Sandeep Silas visits the Indonesian island and comes back with memories of tourist beaches, the music of the angklun and glimpses of India everywhere
How do you see a country of 17,000 islands? That when 6,000 of which are inhabited! So you go to the place you've heard most about and which promises a generous share of the sun and beach.
The word ‘Indonesia' has an India connection — “Indos” means Indian and “nesos” means islands.
India here is every where and in everything — statues from the Ramayana at road intersections; people greeting you with “Namaste”, temples, folk performances of the Ramayana, wood craft, the confusion of shops coming right up the street, and the unevenness of order. The reason was not far to find.
Indian traders brought Indian culture and religion here in 1st Century A.D. In 7th Century A. D. the Buddhist kingdom of Srivijaya in South Sumatra was epitomised in the building of the Borobudur Buddhist sanctuary. In 13th Century A.D. East Java saw the emergence of the Hindu empire of Majapahit, which lasted two centuries, uniting Indonesia and parts of the Malay peninsula. The Indian Government is helping restore the Prambanan Temple near Yogyakarta. Islam came in the 16th Century, again with traders, and today is the dominant religion here. Interestingly, Marco Polo came to Java in 1292 A.D. but the Europeans did not come until the 16th Century, when the fragrance and flavour of spices could not hold them back anymore. The Portuguese, Dutch, Spanish, British, Japanese… all have been players in the archipelago till Soekarno proclaimed independence in 1945 A.D.
The road took me to Nusa Dua. Once inside the Italy-like tip of the Indonesian shoe, I learnt it is an insulated area for tourists, with little or no interaction with Indonesian people save what is dished out by the hotels. Past the Namastes, floral greetings and bamboo music it was left entirely to me to discover the Balinese way of life.
A break took me to Kuta Beach, which, along with Jembaran, is a favourite with tourists. Crowded, confused and scarred by the memory of the 2005 bomb blasts, the place still buzzes like a bee.
A while later I saw the most stunning examples of woodcraft. Most of them celebrate Jatayu's sacrifice as it tried to protect Sita from being captured by Ravan. Ram and Sita, too, were captured in wood. I selected a depiction of an Indonesian couple in the rice fields as a souvenir, having enough of the Ramayana in my home country. The batik here is irresistible, so be prepared to be divested of a few thousands of rupiahs if you enter a showroom. One thing I must record is the simplicity of the ordinary Indonesian. They appear so human and appear so starry-eyed as they feel that your situation in life is better. The very mention of ‘India' generated a friendliness.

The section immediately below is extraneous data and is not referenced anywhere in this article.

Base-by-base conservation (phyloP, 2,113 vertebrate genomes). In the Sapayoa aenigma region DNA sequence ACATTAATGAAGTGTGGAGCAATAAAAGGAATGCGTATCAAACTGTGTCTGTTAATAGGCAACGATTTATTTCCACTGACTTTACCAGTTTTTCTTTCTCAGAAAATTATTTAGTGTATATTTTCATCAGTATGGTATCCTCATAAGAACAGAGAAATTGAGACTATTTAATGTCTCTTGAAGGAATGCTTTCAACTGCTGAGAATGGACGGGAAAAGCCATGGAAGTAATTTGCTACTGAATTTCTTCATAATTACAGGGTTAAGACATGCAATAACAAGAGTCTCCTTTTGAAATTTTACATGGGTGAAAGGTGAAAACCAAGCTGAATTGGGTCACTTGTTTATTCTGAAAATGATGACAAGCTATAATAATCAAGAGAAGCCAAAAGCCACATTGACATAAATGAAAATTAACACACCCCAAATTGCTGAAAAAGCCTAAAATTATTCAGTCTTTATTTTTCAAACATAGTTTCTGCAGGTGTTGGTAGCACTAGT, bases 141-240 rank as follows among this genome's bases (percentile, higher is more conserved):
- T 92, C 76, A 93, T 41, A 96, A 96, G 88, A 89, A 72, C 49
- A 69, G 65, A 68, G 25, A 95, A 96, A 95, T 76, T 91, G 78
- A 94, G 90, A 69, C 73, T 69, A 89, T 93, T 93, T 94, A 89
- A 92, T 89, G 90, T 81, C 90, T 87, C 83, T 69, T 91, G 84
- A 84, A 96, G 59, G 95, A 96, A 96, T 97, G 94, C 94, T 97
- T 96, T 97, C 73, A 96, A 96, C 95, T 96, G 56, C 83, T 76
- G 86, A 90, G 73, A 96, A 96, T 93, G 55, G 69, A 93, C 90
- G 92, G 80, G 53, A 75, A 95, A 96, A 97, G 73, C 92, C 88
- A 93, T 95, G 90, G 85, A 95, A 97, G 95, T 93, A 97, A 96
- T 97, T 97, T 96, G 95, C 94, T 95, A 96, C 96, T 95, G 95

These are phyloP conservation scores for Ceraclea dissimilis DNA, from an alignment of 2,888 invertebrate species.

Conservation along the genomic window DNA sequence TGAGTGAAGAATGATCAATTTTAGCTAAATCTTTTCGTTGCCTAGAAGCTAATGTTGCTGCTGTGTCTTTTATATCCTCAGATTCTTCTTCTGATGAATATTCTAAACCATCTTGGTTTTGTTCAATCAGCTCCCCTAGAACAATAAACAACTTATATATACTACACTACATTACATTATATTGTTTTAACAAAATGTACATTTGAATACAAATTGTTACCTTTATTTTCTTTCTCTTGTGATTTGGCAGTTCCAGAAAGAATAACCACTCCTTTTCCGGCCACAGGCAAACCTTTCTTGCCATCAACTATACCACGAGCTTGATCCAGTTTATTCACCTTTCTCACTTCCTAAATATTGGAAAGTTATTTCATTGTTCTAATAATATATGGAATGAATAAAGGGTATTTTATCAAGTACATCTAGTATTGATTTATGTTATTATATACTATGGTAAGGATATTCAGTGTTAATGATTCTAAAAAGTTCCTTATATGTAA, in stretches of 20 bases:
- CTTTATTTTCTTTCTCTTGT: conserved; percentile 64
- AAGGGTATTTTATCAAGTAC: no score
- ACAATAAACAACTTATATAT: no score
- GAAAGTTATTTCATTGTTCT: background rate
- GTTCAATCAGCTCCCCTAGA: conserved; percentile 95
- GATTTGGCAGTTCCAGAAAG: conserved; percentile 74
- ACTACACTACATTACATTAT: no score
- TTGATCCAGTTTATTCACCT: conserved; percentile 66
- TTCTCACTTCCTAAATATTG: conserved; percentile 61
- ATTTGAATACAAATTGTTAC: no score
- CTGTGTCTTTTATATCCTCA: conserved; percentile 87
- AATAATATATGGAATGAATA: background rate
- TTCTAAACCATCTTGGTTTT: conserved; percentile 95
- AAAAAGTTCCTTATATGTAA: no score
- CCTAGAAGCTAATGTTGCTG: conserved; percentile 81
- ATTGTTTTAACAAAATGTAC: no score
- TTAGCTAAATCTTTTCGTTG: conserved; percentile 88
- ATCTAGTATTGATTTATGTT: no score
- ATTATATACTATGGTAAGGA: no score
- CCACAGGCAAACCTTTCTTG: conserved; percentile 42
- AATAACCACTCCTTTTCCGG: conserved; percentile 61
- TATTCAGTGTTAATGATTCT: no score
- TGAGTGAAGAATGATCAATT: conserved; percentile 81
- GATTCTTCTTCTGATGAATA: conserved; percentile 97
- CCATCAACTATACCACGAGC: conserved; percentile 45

I couldn't hold my steps early next morning. I ventured out for the sea. But, wait, I was held in my tracks by the beautiful song of the Bali birds. Dawn was about to be. The sun was still in the sea. But, the birds knew it long before it is time to welcome a new day. There was an excitement and a welcome hidden in that chirping. I recorded a video clip.
The beach was calm. Sea-washed! I sighted fresh algae that the waves had brought to the shore.
Click, click, click went the shutter, capturing the golden road to the sun on the water surface. It lasted about ten minutes, this heavenly bliss before normalcy returned and it was like any other day. The virgin rays falling on the beach, the trees, the beachside temple and on my face were all in my camera.
Next day was a day full of diplomatic nuances, debates and a draft declaration. The evening promised Ubud — rice fields and ethnic dance. I travelled almost an hour from Nusa Dua and reached a restaurant complex called Laka Leke, situated amidst the rice fields. Everybody sits here in spacious pavilions and witnesses the Kecak and fire dance. The venue is illuminated by flickering oil lamps. When the queen enters on her palanquin, bare-chested men raise their hands and bow their heads in welcome. Kecak is actually the Balinese version of the episode of Sita's captivity. The men play the monkeys, crying ‘cak-cak-cak' and circling Sita as they dance, the fire adding an element of mystery to the scene. Hanuman, the monkey god, comes to rescue Sita, gives her the ring of her husband Ram and consoles her. Now, the only difference in the Balinese Ramayana and that which we know in India is that there the story ends with “lived happily ever after”, while in the Indian version she had to go through the ritual of Agni Pariksha (fire ordeal).
The capital Denpasar has many community temples. There's Pura Jagatnatha, dedicated to god Sang Hyang Vidi Wasa. The Taman Ayun temple in Mengwi sits on a tableland. All temples have a turtle and two dragons in stone signifying the foundation of the world. The Balinese dress and dance during festivals — Galungan and Nyepi are the main ones. The harvest thanksgiving festival is Makepung and held from August 8 to 12 at Jembaran. The islands' most famous sea temple is Tanah Lot, where rituals were conducted and offerings given to the guardian spirits of the sea.
The simplicity of Bali's music appealed to me a lot. There is the angklun, an instrument made of slit bamboo, which is held in hand and shaken to release the musical notes. I carried an angklun back home, and whenever I think of Bali I just go and give it a little shake.